The new Family Court, due to be launched next autumn, will be “a once in a lifetime opportunity”, according to Mr Justice Ryder, the judge in charge of the modernisation of family justice.
Addressing the Public Child Care Law Conference, in London in June, Ryder J said the Court would be “the vehicle for a radical change of culture” and could be fashioned “in the image that you and I want”. The Court will be directly managed by the judiciary and led by the President of the Family Division. Family judges and magistrates of all levels will be members.
Ryder J was due to publish the judiciary’s proposals for family justice (as Counsel goes to press) at the end of July. The modernisation programme will be in two phases, each lasting about a year.
Phase 1 will put in place the structures and management necessary for the Court, including new rules and practice directions covering the distribution of business, appeals and the use of experts. A body of new judicial guidance will be created relating to the deployment of judges, magistrates and legal advisers, listing and judicial continuity.
Evidence-based good practice pathways and guidance for reducing delay and improving outcomes for children will be drafted. All authorised family judges, specialist legal advisers and magistrate’s trainers will be trained in these good practice materials before next autumn.
Ryder J said a new Care Monitoring System has been trialed since 1 April and will provide information about workload, reasons for adjournments, use of experts, allocation of cases and timeliness. This is in response to criticisms in the Family Justice Review about the lack of reliable management information.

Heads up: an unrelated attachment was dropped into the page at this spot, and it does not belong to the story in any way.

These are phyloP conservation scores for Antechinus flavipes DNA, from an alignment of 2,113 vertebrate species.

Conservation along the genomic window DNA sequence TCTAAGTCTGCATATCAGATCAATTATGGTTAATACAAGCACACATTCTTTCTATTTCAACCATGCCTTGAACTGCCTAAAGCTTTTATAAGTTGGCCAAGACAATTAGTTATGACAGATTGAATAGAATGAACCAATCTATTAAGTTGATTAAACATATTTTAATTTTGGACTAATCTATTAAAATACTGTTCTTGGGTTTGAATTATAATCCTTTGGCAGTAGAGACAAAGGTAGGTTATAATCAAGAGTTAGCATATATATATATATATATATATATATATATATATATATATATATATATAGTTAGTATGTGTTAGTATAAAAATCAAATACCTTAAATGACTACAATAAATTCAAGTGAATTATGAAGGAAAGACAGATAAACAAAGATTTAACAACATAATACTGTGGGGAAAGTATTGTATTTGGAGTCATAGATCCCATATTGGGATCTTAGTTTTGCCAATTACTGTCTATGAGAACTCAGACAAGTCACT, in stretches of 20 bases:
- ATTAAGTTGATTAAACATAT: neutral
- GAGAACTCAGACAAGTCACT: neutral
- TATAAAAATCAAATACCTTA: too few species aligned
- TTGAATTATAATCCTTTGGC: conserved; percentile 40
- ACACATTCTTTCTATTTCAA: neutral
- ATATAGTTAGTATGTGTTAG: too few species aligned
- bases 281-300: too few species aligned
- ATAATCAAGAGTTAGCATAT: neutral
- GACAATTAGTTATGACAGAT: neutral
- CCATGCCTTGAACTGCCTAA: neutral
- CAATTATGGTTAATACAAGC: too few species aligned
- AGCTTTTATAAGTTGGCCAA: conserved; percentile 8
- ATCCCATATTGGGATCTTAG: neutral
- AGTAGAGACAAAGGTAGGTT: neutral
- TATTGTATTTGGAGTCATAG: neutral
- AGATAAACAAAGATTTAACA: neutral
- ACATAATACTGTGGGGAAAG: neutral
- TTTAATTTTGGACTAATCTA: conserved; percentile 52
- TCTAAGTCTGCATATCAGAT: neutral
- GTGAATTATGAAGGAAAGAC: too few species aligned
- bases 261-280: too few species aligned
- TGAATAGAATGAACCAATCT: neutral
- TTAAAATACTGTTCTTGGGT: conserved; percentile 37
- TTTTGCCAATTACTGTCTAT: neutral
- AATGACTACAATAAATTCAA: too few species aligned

Phase 2 will begin in autumn 2013 with judicial training and will see the Court prepare for the implementation of the Children and Families Bill, which is likely to impose a 26-week time limit on most child care cases.
Ryder J said the management of individual care cases “needs urgent reconsideration”. Proper use of resources should be made, and “the overuse of experts to confirm the evidence that is already before the court or to provide a multi-layered excuse for decision making is... not appropriate”.
A 26-week timetable track or set of pathways will be created, along with good practice guides covering matters such as pre-proceedings, evidence and care plan scrutiny.
Ryder J said a private pathway would be devised for litigants-in-person – the number of unrepresented litigants is expected to rise dramatically after April, when legal aid is withdrawn from parts of family law. This would set out what they can and cannot do and how to do it, and would include a procedure to help the Court identify urgent or risky cases.